In addition to my avoidance of the doctor, I continued to eat beans every single day. Even if you’re sick, you gotta stick to the budget, right? One night, my partner casually mentioned that the beginning of my symptoms seemed to flare up around the time I religiously started consuming beans. Maybe I should take a break for a day or two? Normally, I’m a little annoyed by health-related advice, but I had a sinking feeling in my (ever-throbbing) stomach that my partner might be right. I kicked the beans for a few days, and then …
Do you remember that scene in Rosemary’s Baby where Mia Farrow is gaunt and holding her body that’s been causing her never-ending pain because she’s literally pregnant with the spawn of Satan? She and her husband get into a massive fight because she’s stopped drinking the weird milkshakes her devil-worshipping neighbor has been blending up for her, and she wants to go to a non-satanic obstetrician. She and her husband are both yelling at each other, when suddenly, she looks up in shock and whispers, “It stopped. The pain stopped.”
You get where I’m going with this, right? After a few days, the pain cleared. Anyone who’s been sick knows the sheer exhilaration of your reclaimed health. The devil — apparently a type of legume — was gone.
This is a totally separate story, but I’d also recently received a diagnosis of perioral dermatitis (a skin condition that’s like eczema and acne made a baby). I’d read somewhere that food allergies can cause this angry, bumpy affliction, so I thought I’d put two and two together and emailed my doctor for a referral to a food allergist. I described my general symptoms and the story I’ve shared thus far (minus the parallel to Rosemary’s Baby). I felt like I was on an episode of House over here.
My doctor happily provided me a referral, but ended her email with an ominous paragraph: “How are you cooking your beans? There is a toxin in beans that is usually removed in the cooking process, but if not can cause symptoms like the ones you describe.” After reading about the dangers of eating undercooked beans, especially with the questionable temperature settings on $20 slow cookers, I tossed my food allergy hypothesis out the proverbial window.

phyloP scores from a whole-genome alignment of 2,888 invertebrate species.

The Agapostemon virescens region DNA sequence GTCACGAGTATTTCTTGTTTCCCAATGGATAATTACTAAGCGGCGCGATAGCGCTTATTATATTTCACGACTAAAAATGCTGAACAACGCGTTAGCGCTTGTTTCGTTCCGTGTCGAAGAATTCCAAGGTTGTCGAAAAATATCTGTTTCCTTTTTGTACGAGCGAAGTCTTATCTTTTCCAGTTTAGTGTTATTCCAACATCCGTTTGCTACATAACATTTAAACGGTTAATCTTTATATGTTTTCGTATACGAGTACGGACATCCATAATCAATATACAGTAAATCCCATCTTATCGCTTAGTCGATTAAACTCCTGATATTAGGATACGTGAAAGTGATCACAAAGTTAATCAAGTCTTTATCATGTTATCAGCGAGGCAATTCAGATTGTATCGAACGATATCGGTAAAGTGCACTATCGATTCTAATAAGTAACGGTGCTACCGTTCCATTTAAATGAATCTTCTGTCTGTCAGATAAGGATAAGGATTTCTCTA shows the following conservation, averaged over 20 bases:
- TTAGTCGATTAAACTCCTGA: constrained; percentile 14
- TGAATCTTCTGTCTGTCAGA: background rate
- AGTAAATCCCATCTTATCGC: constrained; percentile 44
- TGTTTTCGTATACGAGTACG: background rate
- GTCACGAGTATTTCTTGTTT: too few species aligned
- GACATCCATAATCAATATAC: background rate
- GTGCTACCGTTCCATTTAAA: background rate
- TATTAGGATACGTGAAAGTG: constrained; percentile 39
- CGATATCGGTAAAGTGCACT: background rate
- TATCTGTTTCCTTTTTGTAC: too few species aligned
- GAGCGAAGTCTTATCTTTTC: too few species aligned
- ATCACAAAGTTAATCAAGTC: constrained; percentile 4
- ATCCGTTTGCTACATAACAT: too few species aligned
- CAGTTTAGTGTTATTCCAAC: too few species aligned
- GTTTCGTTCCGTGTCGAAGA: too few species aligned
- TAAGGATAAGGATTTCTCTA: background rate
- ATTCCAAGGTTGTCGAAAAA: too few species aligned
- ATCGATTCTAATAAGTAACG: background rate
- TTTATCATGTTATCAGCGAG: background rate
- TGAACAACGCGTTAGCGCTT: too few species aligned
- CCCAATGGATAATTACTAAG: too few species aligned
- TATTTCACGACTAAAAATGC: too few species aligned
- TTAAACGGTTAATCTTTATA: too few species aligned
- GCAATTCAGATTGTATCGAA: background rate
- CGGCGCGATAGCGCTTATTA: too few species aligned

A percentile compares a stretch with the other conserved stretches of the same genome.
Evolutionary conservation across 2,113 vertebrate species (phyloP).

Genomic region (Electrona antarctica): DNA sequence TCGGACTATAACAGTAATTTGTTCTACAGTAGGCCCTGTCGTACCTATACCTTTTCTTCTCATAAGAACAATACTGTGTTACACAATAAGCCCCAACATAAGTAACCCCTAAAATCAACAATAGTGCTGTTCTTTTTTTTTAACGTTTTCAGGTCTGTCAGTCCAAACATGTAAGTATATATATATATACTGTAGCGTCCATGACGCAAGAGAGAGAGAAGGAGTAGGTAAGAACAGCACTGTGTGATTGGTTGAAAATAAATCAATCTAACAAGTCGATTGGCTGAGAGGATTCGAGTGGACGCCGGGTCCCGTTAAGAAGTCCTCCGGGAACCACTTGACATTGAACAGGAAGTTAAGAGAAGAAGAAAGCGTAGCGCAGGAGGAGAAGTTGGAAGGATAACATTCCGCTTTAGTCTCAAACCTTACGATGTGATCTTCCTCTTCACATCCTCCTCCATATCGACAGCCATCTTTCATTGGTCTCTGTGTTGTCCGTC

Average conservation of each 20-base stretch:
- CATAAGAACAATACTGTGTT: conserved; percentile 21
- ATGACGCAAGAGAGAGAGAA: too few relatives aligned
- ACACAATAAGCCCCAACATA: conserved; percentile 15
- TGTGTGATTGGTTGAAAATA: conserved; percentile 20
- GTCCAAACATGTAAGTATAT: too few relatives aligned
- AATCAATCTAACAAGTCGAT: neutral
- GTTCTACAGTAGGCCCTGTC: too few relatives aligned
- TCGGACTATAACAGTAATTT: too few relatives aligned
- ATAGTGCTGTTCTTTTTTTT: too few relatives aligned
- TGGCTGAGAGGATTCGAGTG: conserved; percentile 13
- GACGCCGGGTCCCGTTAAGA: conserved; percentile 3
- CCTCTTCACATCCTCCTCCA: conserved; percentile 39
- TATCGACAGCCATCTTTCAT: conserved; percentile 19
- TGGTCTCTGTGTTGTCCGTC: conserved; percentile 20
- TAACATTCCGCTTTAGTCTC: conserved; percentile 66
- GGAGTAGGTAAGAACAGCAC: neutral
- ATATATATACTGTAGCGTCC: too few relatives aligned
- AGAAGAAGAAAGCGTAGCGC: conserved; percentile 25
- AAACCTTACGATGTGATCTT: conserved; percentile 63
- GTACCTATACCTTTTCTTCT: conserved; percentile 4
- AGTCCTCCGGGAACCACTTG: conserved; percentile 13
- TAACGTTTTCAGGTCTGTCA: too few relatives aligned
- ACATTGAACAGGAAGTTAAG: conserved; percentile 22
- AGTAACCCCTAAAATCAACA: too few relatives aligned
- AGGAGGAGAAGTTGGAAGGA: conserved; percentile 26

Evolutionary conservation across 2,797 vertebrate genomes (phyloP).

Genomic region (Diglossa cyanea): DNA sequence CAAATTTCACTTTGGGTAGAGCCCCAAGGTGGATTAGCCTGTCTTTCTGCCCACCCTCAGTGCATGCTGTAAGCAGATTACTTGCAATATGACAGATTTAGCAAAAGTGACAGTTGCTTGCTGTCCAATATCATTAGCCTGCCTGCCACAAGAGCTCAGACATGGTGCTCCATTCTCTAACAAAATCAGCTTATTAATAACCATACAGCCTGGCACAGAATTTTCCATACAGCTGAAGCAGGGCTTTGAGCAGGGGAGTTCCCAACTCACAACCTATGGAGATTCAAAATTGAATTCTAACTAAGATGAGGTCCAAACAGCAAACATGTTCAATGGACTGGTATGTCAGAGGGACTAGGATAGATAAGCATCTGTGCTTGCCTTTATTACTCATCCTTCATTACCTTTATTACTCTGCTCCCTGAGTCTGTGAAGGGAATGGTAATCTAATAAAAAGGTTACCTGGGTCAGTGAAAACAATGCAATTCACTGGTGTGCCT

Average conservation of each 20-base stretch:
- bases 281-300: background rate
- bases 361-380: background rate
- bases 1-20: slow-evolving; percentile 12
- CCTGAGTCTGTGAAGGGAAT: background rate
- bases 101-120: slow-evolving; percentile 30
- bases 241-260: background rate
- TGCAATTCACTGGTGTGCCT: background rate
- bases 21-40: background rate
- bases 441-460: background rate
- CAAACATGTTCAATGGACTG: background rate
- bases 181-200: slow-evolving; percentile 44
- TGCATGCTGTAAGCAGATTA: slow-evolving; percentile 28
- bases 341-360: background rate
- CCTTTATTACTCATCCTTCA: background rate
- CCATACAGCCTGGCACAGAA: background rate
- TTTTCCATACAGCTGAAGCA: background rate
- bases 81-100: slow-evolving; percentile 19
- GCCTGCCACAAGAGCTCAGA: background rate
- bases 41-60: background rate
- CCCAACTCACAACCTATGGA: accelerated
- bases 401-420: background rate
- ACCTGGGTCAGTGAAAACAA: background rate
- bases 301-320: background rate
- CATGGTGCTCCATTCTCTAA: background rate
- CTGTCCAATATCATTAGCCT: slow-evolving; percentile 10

This seemingly long journey of self-poisoning and rediscovering my health landed me back at the budgeting board. Sure, I could potentially save an extra couple bucks by living off of burrito bowls for the next three years, but at what other costs? As my therapist lovingly told me at our last session, “Bonnie, it’s okay to take out some student loans.” You know it’s bad when your shrink is trying to convince you to spend money.
All of this is to say: After literally poisoning myself, I’ve embraced the cliché that life is indeed short, especially if you’re feeding yourself toxic food. My father came to the United States as a Hungarian refugee, and he didn’t escape the grip of the Soviet Union just so I can experience the incredibly mundane fate of death by bean poisoning. At the end of the day, I don’t mind having to take out a little bit extra in student loans if it means I can avoid sickness, and maybe even eat a log of salami or two.
The correct way to do it: How To Cook Beans in the Slow Cooker
Has anything like this ever happened to you? Share in the comments below!